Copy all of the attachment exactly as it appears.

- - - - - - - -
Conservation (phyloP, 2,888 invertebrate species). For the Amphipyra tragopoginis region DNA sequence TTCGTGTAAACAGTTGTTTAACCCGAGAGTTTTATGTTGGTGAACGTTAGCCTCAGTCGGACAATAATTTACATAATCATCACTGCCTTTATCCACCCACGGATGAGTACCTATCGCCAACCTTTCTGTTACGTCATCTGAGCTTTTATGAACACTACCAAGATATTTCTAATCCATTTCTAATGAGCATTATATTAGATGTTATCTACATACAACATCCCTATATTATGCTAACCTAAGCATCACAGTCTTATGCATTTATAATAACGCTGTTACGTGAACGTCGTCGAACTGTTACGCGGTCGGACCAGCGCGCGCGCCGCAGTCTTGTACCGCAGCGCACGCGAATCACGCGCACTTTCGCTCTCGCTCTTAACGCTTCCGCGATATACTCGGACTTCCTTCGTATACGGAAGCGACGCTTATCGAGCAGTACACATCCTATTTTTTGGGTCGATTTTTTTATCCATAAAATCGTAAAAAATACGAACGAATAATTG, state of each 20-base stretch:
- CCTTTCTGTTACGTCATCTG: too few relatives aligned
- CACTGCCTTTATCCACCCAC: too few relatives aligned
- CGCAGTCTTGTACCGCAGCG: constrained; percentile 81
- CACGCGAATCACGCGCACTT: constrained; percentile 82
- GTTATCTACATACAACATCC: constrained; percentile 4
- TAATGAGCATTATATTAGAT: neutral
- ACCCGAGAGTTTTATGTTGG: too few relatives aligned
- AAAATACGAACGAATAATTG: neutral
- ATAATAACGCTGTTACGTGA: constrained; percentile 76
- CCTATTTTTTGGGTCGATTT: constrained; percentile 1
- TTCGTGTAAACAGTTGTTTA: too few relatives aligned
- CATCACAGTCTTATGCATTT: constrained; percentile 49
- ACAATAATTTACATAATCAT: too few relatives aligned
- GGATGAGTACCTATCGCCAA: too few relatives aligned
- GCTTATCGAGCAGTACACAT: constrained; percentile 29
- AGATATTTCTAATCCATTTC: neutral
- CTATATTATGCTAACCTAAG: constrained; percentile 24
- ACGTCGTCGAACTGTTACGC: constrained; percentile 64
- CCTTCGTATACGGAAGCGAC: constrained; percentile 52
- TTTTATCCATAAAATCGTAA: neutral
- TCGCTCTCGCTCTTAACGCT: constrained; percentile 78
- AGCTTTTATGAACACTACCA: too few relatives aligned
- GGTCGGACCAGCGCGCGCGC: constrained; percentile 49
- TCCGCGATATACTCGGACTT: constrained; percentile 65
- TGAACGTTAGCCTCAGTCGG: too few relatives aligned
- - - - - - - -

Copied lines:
Conservation (phyloP, 2,888 invertebrate species). For the Amphipyra tragopoginis region DNA sequence TTCGTGTAAACAGTTGTTTAACCCGAGAGTTTTATGTTGGTGAACGTTAGCCTCAGTCGGACAATAATTTACATAATCATCACTGCCTTTATCCACCCACGGATGAGTACCTATCGCCAACCTTTCTGTTACGTCATCTGAGCTTTTATGAACACTACCAAGATATTTCTAATCCATTTCTAATGAGCATTATATTAGATGTTATCTACATACAACATCCCTATATTATGCTAACCTAAGCATCACAGTCTTATGCATTTATAATAACGCTGTTACGTGAACGTCGTCGAACTGTTACGCGGTCGGACCAGCGCGCGCGCCGCAGTCTTGTACCGCAGCGCACGCGAATCACGCGCACTTTCGCTCTCGCTCTTAACGCTTCCGCGATATACTCGGACTTCCTTCGTATACGGAAGCGACGCTTATCGAGCAGTACACATCCTATTTTTTGGGTCGATTTTTTTATCCATAAAATCGTAAAAAATACGAACGAATAATTG, state of each 20-base stretch:
- CCTTTCTGTTACGTCATCTG: too few relatives aligned
- CACTGCCTTTATCCACCCAC: too few relatives aligned
- CGCAGTCTTGTACCGCAGCG: constrained; percentile 81
- CACGCGAATCACGCGCACTT: constrained; percentile 82
- GTTATCTACATACAACATCC: constrained; percentile 4
- TAATGAGCATTATATTAGAT: neutral
- ACCCGAGAGTTTTATGTTGG: too few relatives aligned
- AAAATACGAACGAATAATTG: neutral
- ATAATAACGCTGTTACGTGA: constrained; percentile 76
- CCTATTTTTTGGGTCGATTT: constrained; percentile 1
- TTCGTGTAAACAGTTGTTTA: too few relatives aligned
- CATCACAGTCTTATGCATTT: constrained; percentile 49
- ACAATAATTTACATAATCAT: too few relatives aligned
- GGATGAGTACCTATCGCCAA: too few relatives aligned
- GCTTATCGAGCAGTACACAT: constrained; percentile 29
- AGATATTTCTAATCCATTTC: neutral
- CTATATTATGCTAACCTAAG: constrained; percentile 24
- ACGTCGTCGAACTGTTACGC: constrained; percentile 64
- CCTTCGTATACGGAAGCGAC: constrained; percentile 52
- TTTTATCCATAAAATCGTAA: neutral
- TCGCTCTCGCTCTTAACGCT: constrained; percentile 78
- AGCTTTTATGAACACTACCA: too few relatives aligned
- GGTCGGACCAGCGCGCGCGC: constrained; percentile 49
- TCCGCGATATACTCGGACTT: constrained; percentile 65
- TGAACGTTAGCCTCAGTCGG: too few relatives aligned